No Easy Answers


Wednesday, March 07, 2007

Libby Trial Pleadings Archive

I never intended this space to focus exclusively on the Libby trial, but for whatever reasons, it took on being primarily a Libby-case pleadings presentation site.

If you're interested in retrieving the Libby-case pleadings, bookmark this: Link to Libby Trial Pleadings.

I'm apt to edit that page (as opposed to making entries at the top of the blog) as the grounds for retrial are asserted and argued, the issues on appeal are clarified, etc.


Comments:
Could you address the materiality issue in the Libby indictment? If the prosecutor knew all along that no leak crime had been committed, was Libby's testimony material? How would Libby address that now-- is that material for appeal, or did he lose his chance because he didn't make a motion to challenge the indictment on those grounds?
 
I spent quite a few moments discussing materiality on Free Republic and at Just One Minute. I'd guess a total of 20-50 posts over a period of 15 months.
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One post at Just One Minute
One post at FreeRepublic
"Index" to my FreeRepublic Posts
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If "the system" is designed so it must overlook lies for want of being able to prove the underlying crime, it would create additional opportunity or incentive for targets of an investigation (and witnesses as well) to risk lying.
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The defense never made a direct challenge on materiality grounds, which would have required them to assert that the questions asked by the investigator were immaterial to the investigation of "who leaked?" The defense did attempt to obtain a not guilty verdict on the unstated "no harm, no foul" theory. The question of "materiality" will not appear in the motion for retrial or the appeal brief.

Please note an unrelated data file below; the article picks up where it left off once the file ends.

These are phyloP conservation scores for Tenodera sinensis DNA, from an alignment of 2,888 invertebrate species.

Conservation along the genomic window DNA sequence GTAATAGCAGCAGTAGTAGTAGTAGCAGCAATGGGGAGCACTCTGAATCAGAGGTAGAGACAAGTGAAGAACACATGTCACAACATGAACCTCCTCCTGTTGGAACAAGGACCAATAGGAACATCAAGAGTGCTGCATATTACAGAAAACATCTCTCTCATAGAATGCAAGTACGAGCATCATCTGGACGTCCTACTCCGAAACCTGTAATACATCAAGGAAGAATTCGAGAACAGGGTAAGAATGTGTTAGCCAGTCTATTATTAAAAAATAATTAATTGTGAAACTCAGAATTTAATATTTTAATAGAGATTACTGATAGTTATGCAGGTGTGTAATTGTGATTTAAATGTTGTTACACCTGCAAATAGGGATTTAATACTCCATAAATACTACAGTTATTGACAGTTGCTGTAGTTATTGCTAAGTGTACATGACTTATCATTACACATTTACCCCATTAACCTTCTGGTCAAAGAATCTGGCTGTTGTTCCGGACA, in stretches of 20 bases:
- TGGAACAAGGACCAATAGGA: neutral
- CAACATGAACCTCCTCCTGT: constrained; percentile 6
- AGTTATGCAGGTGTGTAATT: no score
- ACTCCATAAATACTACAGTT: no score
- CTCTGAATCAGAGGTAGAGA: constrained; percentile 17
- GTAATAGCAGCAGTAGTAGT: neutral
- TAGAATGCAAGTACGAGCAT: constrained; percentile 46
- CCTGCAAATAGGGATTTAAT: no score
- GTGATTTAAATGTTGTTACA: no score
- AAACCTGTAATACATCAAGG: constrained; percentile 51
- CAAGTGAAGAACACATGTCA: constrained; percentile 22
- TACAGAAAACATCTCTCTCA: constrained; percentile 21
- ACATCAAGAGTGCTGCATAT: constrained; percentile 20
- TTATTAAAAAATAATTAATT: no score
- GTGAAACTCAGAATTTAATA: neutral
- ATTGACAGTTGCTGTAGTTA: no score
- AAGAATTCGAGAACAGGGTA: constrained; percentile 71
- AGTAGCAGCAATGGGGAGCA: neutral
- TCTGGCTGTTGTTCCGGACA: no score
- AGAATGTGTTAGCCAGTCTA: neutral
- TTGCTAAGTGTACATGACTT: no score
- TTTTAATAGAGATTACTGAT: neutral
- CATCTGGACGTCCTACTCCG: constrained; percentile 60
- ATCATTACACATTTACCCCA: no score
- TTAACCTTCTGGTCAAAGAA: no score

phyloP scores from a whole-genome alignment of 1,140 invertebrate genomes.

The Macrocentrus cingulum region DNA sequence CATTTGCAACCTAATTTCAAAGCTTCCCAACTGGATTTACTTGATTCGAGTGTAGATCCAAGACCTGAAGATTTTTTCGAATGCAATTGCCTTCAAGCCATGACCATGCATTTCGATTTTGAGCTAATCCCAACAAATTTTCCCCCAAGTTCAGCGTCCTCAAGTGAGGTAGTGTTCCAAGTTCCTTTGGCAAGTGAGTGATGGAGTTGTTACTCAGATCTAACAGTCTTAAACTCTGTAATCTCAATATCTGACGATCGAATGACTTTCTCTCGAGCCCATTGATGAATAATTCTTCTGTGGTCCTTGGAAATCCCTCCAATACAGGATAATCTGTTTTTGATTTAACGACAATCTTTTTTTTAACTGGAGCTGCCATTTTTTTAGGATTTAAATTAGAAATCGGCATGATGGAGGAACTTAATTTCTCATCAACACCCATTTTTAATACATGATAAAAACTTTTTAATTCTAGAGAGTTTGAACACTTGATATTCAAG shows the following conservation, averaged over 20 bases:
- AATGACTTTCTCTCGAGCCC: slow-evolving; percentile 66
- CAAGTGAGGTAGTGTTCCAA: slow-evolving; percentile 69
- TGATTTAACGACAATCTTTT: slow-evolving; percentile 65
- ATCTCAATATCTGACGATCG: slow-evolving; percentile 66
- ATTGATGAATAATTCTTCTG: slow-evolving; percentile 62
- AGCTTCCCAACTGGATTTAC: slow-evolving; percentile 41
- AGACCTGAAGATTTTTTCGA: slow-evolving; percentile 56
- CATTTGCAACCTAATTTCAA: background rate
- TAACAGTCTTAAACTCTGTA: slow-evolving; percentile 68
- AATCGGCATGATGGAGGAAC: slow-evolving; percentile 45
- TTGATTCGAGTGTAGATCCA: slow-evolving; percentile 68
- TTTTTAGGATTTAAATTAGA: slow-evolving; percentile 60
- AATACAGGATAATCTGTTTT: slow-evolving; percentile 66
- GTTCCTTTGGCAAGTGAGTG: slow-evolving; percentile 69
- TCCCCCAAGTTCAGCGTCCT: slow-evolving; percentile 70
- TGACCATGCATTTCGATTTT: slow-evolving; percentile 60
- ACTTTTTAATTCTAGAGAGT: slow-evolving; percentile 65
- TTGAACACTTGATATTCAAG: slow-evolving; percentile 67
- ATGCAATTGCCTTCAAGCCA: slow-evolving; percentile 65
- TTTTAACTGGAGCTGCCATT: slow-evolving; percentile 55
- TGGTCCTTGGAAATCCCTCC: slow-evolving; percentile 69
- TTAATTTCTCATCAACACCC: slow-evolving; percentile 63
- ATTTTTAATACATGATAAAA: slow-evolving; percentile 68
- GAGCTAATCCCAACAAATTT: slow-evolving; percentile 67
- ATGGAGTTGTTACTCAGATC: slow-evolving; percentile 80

Thanks. Your point is good that even if an investigation is inconclusive at time T, and forever after too, it is important that anyone who lies at time T ought to be punished; his lie is material.

That is what everyone would have thought a year ago. But now, we discover that the investigation was not inconclusive when Libby was indicted. Rather, Fitzgerald knew then that it was Armitage who leaked, and, presumably, whether Valerie Plame was covert and whethe the statute was violated. Not knowing this, the defense couldn't challenge on materiality back then. Can they now?
 
The punish or not question is a matter of prosecutorial discretion - my point is that to take it entirely off the table unless/until all the other elements of a crime can be assembled, or until/unless an indictment is brought on the underlying crime, changes the lie or not calculus pretty seriously.
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-- Rather, Fitzgerald knew then that it was Armitage who leaked, and, presumably, whether Valerie Plame was covert and whethe the statute was violated. Not knowing this, the defense couldn't challenge on materiality back then. Can they now? --
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In a word, no. It creates the same dynamic I noted above. That is, a witness would be able to lie on a gamble that the prosecutor wouldn't be able to bring a charge for some other reason. That's not a free license to lie, but it would reduce the chances of being charged with lying.
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Miller and Cooper raised an argument on the motion for an en banc (full court, 9 or 12 judges) rehearing of the appeal on their efforts to quash the subpoenas to testify before the grand jury. They argued that the prosecutor should have to prove Plame was covert before they should be compelled to testify. The Court did not address this argument, but denied, without opinion, rehearing the case en banc.
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I bring that up just to say that Libby could have raised the very same argument at any time - asserting that the prosecutor should be forced to prove that Plame was covert before being permitted to try to prove that Libby lied.